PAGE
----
Koren Cappiello is the Director of Community and Social Services for the Office of the Mayor, in the City of Brockton. In her role, Ms. Cappiello oversees and manages over $2.5 million in city grants related to social services from homeless prevention and assistance to gang prevention, drug and alcohol prevention/resources and elder services. She also serves as the Mayor’s representative on numerous committees and coalitions, and collaborates with community partners to pursue additional grant funding. Ms. Cappiello also oversees programs for youth including: Brockton After Dark, the annual Mayor’s Summer Jobs Program, and supervises the AmeriCorps Promise Fellow assigned to the Mayor’s Office.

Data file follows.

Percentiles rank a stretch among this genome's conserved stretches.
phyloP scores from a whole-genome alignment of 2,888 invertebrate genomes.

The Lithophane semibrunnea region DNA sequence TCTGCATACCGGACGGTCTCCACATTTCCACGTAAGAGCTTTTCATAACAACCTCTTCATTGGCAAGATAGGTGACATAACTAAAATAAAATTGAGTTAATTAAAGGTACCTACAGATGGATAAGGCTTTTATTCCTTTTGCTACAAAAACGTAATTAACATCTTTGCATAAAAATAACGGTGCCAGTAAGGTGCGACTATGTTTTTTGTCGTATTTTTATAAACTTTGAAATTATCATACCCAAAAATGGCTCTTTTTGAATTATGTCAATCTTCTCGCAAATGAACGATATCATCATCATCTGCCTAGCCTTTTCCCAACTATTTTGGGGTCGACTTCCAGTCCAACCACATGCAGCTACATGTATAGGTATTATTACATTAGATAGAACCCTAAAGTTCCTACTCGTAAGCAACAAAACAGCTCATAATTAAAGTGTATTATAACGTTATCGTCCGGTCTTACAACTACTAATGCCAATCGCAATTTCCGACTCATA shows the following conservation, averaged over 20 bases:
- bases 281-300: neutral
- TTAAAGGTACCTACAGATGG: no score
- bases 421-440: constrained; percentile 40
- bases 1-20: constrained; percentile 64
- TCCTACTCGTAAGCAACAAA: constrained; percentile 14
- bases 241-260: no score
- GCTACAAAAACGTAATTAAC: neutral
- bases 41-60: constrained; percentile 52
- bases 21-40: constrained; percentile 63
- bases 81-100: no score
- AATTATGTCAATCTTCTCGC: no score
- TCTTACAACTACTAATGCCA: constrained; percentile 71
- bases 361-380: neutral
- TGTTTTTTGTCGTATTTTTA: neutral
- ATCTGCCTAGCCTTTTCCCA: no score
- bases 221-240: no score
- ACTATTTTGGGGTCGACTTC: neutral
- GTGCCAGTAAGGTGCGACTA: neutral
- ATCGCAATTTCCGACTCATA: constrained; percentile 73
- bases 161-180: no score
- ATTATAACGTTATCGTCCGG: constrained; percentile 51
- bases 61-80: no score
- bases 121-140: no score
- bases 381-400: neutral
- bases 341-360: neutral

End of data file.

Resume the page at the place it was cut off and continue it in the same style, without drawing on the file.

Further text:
A graduate of Stonehill College, Ms. Cappiello also holds a Master’s Degree in Public Administration from John Jay College of Criminal Justice in NYC and a Master’ss Degree in Social Work from Bridgewater State University. She is a Licensed Certified Social Worker in the State of Massachusetts. Ms. Cappiello is also a former Peace Corps volunteer having served in Cape Verde, West Africa for two and a half years. She is the former coordinator of the Brockton Mayor’s Opioid Overdose Prevention Coalition. In that capacity Ms. Cappiello coordinated and created a solid coalition and performed overdose awareness and prevention work throughout the community. Ms. Cappiello also works per-diem as a therapist at Northeast Health Services and as a clinician at High Point Treatment Center, and she serves on the Area Board of the Department of Children and Families, as well as Learn to Cope.